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Long time Bio Bio guide Alex Nicks talks about running the Zambezi at record high water, solo! 

Most people will have seen footage of the Zambezi and it’s
famous huge volume pool drop rapids. 
Of the many facets that makes the river so special a significant one is
its variation in flow. Victoria Falls is Approximately mid way through the
2500km course of the Zambezi and with natural flows rising during the rainy
season or ebbing during the dry season. This means that over 12 months the
White Water section below the Falls is always either rising or falling with a
vertical cycle of over 8 metres in some places in the gorge.

The result is that the world famous run occurs at the low
ebb of this cycle but as rains bring it up the upper section (rapids 1-10)
become commercially un-runnable. There are two reasons for this. Mainly because
the pools disappear and the raging, thunderous volume of water causes huge
boils and whirlpools that would swallow rafts and paying clients. Specifically
because the level means that the one portage (rapid no 9) can now no longer be
portaged. Putting in at rapid 1 commits you to a class 5+(++) rapid.

It can however be run by a kayak. And after finding myself
in the Zimbabwe for a shoot it’s too hard to pass up a run on this upper
section. Unfortunately I can’t find any one to go with me. Most of the river
staff are working in other countries as the commercial rafting is closed due to
the level and the locals are perhaps just too wise.

It’s always a dilemma deciding to solo. But sometimes
opportunities like being next to the Zambezi are just too good to pass up,
curiosity outweighs wisdom and I know this section too. So on the 18th
July I put in at rapid one on my own. The Porters who carried my boat in wish
me luck and wander off squabbling over the fist full of Kwatcha notes I’ve
given them.  I know their look,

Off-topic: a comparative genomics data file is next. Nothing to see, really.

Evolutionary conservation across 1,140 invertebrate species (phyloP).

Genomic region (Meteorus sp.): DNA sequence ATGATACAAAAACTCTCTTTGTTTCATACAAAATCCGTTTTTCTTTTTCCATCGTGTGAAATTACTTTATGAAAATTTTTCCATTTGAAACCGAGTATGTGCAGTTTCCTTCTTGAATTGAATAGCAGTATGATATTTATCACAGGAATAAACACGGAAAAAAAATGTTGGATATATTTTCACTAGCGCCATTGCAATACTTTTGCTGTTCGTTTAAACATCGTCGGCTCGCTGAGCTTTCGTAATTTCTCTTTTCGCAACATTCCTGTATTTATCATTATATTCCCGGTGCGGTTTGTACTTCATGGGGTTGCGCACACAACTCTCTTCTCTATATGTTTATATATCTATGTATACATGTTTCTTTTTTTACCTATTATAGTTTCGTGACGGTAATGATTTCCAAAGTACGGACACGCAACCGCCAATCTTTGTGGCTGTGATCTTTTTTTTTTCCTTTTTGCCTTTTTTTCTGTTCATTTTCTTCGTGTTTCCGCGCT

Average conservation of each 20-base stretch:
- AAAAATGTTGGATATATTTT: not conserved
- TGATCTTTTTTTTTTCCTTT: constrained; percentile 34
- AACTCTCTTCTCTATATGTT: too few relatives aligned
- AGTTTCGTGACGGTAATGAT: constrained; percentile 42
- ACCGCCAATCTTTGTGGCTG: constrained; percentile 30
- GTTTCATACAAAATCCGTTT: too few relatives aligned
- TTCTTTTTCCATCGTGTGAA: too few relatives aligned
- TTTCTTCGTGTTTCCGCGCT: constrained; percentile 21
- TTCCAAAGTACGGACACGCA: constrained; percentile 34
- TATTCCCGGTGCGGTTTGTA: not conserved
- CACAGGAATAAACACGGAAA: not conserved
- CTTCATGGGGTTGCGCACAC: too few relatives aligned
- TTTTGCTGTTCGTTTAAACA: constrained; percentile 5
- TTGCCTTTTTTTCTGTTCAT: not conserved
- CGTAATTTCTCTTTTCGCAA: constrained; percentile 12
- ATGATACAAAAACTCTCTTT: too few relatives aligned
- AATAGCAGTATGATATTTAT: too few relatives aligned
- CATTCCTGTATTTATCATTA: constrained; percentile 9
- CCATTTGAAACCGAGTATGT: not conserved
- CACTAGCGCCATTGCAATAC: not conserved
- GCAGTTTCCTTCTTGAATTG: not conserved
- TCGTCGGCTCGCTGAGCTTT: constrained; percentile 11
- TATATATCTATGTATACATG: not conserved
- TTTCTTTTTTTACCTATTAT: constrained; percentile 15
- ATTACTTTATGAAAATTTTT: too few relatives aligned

they can’t quite work out if I’m mad but they’ve seen me here before so are
expectant that they’ll at least earn some more money carrying my boat out of
the gorge at the take out.

These huge flows mean I can’t even see the falls as I push
away from the boiling pot as spray 350ft high drifts though from the cascade to
the head of rapid one. It’s a quick hop across the cushion wave at rapid one
and I’m on my way, buoyed in confidence by the feel of the warm water across my
face and the rainbow formed by the mist from the falls. There are major hurdles
along this run, rapids 5, 7, the narrows at 7and a half, but at every stage of
this run Rapid 9, the commercial portage is at the back of my mind. If getting
there is a challenge, then certainly rapid 9 is the gauntlet.

It’s clichéd, but life is nothing without taking risks and
finding challenges. And none are more valuable than calculated risks based on
years of skill, experience and the odd arse kicking. Today I run Solo but I’m
with everything I ever leaned, I’m carrying all the confidence from years of
paddling with a huge array of paddlers on diverse runs around the world. Today
we’ll find out if that’s worth anything.

To see how it went …watch the footage from my head cam on
the short film ‘Solo’ at

http://www.kayaksession.com/best-short-film-awards-2012.php